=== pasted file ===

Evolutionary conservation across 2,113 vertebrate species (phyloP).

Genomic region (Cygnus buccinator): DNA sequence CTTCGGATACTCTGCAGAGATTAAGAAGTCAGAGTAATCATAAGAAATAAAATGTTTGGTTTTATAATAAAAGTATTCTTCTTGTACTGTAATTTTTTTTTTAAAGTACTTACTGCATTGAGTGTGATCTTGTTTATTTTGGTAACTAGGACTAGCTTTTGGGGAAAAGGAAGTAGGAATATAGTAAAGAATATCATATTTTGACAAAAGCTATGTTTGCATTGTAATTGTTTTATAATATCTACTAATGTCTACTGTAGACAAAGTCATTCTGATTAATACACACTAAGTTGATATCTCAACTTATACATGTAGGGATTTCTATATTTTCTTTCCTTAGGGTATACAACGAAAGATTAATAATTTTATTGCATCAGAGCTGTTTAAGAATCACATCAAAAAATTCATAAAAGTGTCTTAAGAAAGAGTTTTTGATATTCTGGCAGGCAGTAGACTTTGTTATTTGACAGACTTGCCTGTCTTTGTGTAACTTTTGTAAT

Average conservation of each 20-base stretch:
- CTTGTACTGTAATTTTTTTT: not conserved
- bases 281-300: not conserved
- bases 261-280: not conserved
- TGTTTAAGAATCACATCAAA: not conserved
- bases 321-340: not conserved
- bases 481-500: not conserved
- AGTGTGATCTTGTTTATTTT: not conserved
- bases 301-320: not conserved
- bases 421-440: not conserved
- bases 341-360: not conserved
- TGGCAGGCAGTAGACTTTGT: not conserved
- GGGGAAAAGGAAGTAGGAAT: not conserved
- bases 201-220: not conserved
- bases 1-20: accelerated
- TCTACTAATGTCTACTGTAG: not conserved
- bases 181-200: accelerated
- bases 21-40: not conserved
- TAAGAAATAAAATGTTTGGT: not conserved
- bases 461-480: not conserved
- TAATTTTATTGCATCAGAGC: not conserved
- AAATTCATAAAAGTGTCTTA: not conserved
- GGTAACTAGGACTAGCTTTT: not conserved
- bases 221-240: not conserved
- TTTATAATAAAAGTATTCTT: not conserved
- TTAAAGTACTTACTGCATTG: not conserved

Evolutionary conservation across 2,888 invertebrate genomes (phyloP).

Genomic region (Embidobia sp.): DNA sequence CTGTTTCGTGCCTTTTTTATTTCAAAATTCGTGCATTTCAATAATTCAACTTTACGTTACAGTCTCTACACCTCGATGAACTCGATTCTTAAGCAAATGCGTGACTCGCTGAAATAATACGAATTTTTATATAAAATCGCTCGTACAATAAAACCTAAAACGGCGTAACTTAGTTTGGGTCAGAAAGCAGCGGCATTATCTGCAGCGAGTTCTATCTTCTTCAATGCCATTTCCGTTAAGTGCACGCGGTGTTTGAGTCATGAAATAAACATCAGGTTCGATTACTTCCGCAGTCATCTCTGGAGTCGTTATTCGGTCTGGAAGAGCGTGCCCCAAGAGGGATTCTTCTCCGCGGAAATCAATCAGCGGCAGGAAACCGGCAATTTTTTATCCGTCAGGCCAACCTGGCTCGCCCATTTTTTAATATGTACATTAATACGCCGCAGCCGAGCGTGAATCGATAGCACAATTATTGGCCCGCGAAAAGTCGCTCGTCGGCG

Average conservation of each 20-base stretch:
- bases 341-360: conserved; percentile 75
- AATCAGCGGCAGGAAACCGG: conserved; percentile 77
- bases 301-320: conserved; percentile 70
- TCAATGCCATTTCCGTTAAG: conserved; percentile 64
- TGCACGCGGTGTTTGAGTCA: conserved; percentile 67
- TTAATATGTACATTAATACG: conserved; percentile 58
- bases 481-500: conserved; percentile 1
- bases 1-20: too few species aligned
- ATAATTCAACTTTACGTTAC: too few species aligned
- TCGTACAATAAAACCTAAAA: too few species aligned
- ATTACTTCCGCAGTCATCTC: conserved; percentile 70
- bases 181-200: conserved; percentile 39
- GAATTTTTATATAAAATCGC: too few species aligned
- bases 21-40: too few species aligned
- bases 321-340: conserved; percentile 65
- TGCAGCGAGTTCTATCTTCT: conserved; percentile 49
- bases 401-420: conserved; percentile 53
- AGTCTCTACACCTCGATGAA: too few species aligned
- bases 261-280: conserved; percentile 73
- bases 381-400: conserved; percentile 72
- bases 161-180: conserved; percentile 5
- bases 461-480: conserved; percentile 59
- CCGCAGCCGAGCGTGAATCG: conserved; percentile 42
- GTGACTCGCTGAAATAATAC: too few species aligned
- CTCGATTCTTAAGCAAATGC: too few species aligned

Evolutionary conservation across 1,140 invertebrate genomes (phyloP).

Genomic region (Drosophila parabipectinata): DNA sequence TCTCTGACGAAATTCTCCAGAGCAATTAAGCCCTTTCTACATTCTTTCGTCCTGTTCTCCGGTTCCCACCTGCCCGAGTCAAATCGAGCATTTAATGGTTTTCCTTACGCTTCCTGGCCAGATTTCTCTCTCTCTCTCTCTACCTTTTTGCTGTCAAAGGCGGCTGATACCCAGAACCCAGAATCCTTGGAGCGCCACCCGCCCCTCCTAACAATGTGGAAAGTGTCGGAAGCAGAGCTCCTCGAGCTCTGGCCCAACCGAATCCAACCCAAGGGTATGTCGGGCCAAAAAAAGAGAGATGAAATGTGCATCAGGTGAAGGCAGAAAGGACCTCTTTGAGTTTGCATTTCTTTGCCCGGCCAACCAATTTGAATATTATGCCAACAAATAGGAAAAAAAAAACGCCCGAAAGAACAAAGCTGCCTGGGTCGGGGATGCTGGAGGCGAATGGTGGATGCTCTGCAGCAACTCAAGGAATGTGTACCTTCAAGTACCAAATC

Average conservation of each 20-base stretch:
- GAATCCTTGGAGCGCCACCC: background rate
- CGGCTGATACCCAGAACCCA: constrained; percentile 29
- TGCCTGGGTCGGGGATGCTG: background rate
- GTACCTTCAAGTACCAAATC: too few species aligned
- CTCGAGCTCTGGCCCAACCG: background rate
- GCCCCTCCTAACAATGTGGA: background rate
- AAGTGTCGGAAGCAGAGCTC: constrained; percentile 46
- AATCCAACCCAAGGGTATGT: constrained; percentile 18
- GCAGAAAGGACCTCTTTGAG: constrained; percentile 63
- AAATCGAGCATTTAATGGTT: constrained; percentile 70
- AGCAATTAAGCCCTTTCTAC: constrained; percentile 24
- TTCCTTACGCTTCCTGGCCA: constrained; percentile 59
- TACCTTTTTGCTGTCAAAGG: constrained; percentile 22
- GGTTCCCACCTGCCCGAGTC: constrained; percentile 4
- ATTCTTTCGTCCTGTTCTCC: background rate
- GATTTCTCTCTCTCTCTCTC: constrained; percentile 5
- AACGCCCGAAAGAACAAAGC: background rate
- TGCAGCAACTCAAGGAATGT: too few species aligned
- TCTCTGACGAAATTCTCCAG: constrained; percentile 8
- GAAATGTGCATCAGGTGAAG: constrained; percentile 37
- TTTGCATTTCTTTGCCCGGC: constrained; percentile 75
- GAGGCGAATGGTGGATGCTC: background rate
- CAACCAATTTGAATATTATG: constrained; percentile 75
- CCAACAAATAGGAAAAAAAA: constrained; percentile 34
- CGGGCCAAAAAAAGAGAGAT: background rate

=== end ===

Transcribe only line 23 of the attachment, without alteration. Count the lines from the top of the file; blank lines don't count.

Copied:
- TAATTTTATTGCATCAGAGC: not conserved